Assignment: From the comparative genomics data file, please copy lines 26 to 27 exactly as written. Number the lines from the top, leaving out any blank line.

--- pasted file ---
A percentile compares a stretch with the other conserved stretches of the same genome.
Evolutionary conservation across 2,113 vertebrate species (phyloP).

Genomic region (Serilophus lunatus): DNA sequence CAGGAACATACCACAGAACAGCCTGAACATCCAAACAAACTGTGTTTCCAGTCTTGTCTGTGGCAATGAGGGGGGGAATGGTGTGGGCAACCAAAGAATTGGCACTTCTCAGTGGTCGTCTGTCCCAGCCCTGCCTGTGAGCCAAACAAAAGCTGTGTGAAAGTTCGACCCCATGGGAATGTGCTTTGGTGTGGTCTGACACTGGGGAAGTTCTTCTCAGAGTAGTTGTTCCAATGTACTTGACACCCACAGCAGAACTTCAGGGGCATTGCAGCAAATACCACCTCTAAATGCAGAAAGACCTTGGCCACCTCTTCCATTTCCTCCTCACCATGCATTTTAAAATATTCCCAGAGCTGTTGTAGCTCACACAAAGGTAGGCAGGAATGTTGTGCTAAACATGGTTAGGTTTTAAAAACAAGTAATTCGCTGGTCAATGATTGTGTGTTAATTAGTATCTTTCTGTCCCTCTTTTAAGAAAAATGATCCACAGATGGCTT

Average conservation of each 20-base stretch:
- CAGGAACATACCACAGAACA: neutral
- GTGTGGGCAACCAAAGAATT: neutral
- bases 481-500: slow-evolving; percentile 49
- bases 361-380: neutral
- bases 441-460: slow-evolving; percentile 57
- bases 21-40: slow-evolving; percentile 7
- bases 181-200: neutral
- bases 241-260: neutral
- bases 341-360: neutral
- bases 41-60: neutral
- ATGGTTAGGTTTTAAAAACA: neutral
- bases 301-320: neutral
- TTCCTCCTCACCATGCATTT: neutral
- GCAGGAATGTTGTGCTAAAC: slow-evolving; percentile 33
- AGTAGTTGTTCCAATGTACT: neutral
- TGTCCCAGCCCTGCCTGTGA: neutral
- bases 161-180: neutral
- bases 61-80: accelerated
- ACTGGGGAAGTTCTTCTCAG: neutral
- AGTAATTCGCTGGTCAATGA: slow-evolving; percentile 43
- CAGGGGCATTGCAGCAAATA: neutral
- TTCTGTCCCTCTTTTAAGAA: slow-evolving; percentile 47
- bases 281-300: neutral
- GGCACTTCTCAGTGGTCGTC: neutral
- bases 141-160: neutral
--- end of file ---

- TTCTGTCCCTCTTTTAAGAA: slow-evolving; percentile 47
- bases 281-300: neutral